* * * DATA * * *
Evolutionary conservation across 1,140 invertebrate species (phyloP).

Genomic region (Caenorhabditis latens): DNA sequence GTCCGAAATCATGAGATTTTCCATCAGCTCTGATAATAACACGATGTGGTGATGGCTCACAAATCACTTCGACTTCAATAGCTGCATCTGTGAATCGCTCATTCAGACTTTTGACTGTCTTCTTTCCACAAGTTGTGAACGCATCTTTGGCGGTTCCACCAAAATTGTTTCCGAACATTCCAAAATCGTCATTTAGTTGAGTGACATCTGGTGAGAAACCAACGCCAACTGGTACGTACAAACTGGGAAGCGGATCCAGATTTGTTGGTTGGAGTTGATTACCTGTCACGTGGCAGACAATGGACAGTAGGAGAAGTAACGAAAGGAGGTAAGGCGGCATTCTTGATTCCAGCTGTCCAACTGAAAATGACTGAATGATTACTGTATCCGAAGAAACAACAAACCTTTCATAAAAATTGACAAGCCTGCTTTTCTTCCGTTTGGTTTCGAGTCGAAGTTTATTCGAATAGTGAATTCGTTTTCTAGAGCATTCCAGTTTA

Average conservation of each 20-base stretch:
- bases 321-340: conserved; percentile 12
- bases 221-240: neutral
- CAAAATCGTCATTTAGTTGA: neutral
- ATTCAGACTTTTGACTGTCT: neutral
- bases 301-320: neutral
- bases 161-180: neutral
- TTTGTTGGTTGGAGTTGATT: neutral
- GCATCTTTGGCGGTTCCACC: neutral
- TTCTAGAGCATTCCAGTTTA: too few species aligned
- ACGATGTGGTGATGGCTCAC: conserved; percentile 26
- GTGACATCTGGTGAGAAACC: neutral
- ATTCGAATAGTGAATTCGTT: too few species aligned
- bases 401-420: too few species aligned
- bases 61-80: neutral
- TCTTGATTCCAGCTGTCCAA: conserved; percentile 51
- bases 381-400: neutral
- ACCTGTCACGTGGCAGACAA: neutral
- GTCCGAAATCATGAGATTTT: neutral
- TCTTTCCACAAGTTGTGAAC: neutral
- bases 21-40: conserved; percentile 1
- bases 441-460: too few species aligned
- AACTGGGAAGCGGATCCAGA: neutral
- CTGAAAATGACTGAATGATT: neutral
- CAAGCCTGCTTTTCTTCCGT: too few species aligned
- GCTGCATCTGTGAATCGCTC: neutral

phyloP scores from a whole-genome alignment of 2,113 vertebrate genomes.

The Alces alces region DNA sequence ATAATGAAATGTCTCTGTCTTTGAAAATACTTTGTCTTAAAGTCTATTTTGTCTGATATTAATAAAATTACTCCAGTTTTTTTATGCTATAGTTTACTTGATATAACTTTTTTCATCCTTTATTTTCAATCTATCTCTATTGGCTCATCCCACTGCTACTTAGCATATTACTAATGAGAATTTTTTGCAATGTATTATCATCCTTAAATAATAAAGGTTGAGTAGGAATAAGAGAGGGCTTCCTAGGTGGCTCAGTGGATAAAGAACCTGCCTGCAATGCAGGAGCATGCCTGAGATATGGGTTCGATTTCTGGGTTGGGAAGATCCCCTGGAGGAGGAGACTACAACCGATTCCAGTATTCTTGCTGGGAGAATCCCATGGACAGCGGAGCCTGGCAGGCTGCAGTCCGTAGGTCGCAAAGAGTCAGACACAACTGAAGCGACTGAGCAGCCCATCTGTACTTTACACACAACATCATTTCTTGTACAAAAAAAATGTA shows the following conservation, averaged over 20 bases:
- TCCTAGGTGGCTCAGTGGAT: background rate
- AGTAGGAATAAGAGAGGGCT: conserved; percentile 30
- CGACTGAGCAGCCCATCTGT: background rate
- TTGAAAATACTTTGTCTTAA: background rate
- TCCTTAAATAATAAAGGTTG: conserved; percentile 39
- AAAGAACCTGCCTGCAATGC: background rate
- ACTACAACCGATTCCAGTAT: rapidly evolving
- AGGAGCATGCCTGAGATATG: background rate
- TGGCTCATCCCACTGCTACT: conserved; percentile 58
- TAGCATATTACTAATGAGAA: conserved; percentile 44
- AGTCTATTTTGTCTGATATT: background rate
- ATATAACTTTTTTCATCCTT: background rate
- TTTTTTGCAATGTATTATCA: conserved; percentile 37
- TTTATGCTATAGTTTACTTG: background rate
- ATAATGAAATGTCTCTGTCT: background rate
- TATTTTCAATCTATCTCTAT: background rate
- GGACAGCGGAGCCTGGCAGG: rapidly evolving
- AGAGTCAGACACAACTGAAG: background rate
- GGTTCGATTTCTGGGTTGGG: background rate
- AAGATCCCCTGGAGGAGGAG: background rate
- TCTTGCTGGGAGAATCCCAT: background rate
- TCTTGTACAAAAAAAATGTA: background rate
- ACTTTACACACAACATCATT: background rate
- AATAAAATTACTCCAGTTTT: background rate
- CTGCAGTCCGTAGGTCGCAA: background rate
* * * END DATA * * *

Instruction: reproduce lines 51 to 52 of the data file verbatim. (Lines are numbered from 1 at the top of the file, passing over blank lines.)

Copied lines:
- TCTTGCTGGGAGAATCCCAT: background rate
- TCTTGTACAAAAAAAATGTA: background rate